Is this a good start for a wine tour in Sonoma?
I'm going to be in the Bay Area over Xmas and NY and am very keen to visit some wineries. I don't know where to start really, but would prefer not to go on a pre-packaged bus tour with lots of tourists looking to get drunk.
I have been recommended the following by a colleague who used to live in the area. I was hoping to get some opinions on this or other recommendations that I must go to.
I guess you can't really visit more than 3 or four in a day so I would really like to go to the best!
Thanks in advance!
Well those are all close to each other around the town of Sonoma. And they are all very friendly. If you'd like a fourth nearby, consider the sparkling wines of Gloria Ferrer, or start a bit further north in Kenwood at Kunde, and then work your way south.
>>so I would really like to go to the best!<<
None of those are the best by any stretch of the imagination. They are fine and commercial and good for "the basics". But in terms of the best wine and best customer service? Try to schedule an appoint ment at Merry Edwards and at Siduri/Novy. Make sure you hit Hartford Family. These are all in the Russian River Valley. Also, if something falls through, Martinelli and Rochioli are in the area. All of these are vastly superior to the wineries you mention.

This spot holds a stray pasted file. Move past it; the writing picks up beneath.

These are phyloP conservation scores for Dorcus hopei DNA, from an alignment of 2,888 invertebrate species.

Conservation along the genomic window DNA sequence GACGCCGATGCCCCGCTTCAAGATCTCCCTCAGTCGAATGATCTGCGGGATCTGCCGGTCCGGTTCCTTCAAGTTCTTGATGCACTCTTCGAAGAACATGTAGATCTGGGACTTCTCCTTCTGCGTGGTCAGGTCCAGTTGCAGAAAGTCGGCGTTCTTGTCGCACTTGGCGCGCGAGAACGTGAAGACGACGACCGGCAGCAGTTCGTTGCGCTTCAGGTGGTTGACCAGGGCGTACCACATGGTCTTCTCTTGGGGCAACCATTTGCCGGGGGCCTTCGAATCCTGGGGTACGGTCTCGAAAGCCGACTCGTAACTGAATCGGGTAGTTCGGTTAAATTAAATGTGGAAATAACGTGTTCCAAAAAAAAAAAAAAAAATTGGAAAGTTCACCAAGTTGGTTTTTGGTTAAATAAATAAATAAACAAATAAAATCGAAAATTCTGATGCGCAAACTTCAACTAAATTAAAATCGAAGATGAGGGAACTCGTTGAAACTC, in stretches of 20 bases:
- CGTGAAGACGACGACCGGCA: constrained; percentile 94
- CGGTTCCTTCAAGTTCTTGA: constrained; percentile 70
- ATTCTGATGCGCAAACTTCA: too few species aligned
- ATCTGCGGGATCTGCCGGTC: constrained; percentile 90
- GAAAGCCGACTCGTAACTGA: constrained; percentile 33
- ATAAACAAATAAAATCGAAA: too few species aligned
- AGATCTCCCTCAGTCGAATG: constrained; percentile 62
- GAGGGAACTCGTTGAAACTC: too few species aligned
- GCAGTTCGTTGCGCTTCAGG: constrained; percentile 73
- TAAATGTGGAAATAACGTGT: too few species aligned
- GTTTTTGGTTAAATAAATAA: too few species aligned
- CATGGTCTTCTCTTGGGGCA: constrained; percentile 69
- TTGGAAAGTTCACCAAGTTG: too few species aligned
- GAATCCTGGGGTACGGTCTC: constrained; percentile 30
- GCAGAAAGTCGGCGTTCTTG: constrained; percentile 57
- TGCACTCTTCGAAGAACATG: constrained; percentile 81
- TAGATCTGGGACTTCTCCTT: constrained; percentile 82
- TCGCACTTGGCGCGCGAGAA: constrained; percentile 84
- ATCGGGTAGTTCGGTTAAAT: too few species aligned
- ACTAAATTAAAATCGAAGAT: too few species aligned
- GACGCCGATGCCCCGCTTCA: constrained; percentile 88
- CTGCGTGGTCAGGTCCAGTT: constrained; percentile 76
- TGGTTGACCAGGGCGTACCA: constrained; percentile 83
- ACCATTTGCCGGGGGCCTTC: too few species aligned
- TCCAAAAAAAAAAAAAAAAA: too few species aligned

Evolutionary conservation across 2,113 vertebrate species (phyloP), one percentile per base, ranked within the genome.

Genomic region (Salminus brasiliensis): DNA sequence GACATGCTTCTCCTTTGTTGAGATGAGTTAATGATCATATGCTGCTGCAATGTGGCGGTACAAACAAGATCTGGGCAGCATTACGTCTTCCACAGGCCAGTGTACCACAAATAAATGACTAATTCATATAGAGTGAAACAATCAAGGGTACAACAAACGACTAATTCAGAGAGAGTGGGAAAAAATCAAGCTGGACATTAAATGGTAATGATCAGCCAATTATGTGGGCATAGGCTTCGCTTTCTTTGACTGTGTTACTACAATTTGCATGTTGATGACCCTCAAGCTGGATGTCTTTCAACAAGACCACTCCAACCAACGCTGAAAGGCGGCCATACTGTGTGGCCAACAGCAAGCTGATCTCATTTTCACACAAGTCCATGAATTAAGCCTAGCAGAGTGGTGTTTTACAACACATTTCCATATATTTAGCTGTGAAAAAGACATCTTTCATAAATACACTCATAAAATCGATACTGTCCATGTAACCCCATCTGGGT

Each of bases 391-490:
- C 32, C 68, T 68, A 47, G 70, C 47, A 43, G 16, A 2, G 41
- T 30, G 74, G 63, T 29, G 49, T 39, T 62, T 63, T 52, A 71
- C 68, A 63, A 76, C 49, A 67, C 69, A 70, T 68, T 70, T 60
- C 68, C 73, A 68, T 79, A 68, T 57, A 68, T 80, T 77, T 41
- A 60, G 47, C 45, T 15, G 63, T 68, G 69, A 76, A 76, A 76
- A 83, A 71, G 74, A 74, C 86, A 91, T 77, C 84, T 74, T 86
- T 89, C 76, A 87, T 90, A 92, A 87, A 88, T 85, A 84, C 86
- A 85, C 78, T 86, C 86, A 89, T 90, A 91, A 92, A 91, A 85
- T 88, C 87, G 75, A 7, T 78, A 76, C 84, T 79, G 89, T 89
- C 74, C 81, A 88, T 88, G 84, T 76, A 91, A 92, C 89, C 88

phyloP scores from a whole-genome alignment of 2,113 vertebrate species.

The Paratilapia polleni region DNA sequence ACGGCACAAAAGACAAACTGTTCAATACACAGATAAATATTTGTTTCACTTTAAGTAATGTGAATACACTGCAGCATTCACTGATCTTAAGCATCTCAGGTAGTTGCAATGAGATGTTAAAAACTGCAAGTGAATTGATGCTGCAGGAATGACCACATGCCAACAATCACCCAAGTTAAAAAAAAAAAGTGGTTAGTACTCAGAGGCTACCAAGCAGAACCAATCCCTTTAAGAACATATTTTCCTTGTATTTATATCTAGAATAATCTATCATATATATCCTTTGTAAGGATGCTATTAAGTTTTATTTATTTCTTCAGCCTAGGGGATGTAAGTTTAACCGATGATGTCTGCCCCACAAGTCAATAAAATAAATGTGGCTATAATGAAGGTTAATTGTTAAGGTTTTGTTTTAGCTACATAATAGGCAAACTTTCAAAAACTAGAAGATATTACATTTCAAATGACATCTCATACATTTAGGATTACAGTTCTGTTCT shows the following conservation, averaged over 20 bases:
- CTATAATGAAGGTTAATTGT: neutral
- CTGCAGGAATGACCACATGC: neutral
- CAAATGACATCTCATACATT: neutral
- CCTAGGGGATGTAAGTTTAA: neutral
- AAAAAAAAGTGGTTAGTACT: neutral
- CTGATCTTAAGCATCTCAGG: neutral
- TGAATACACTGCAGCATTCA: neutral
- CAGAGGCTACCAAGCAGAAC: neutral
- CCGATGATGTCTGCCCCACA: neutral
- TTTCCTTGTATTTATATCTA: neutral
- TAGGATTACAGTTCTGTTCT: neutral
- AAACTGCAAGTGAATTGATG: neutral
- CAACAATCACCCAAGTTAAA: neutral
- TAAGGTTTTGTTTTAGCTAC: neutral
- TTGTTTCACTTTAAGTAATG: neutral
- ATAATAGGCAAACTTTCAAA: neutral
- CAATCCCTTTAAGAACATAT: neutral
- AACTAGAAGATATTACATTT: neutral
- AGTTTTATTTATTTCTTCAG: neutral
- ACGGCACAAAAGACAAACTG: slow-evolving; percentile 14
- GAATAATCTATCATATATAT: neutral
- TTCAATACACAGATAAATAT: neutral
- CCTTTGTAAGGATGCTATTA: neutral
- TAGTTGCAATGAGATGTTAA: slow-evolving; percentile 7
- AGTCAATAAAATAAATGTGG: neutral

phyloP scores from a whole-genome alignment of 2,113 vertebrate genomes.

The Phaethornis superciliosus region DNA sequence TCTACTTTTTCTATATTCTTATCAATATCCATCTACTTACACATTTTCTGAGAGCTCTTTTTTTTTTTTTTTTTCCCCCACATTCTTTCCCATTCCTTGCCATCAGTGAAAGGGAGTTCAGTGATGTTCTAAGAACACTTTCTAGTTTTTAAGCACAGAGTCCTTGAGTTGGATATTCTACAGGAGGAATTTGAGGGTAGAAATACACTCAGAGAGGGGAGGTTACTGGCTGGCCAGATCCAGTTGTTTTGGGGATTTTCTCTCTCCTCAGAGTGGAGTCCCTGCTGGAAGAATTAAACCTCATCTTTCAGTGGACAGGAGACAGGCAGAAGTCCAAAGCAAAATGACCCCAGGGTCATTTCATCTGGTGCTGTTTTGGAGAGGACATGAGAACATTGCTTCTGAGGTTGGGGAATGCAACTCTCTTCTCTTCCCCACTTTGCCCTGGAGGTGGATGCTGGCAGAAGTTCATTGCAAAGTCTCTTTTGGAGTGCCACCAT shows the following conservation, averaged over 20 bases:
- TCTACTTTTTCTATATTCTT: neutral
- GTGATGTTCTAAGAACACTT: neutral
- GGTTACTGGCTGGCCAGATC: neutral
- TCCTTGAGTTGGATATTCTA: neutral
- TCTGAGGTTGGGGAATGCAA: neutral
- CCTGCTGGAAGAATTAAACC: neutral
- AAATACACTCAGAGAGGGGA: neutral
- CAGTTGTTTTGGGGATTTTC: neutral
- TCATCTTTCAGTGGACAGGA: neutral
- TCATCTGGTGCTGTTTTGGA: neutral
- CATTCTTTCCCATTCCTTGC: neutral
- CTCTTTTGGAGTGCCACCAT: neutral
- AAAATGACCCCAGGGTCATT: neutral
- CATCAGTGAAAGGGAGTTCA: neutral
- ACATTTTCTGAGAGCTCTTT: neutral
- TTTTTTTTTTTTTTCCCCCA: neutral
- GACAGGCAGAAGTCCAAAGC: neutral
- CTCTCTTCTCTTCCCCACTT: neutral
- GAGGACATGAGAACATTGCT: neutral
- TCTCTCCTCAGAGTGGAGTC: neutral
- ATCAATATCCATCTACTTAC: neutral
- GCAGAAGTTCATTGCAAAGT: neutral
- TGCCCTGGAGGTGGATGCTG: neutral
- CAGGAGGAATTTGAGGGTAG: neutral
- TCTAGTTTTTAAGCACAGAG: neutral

If you're looking to actually taste some of the better wines rather than just visit some of the wineries that make some of the better wines, it should be noted that Martinelli and Rochioli in particular are generally not pouring the wines they are famous for, which are typically available mailing list only.
Also, for folks doing a first time visit to wine country, scheduling a visit with a place that does not have an open tasting room (true of both Merry Edwards and Siduri/Novy) may be somewhat intimidating. For places that keep regular tasting room hours, I'd also suggest Ridge, Bella and Preston up in Dry Creek / Healdsburg, and Gary Farrell, Porter Creek, and Woodenhead around Westside Rd. / River Rd.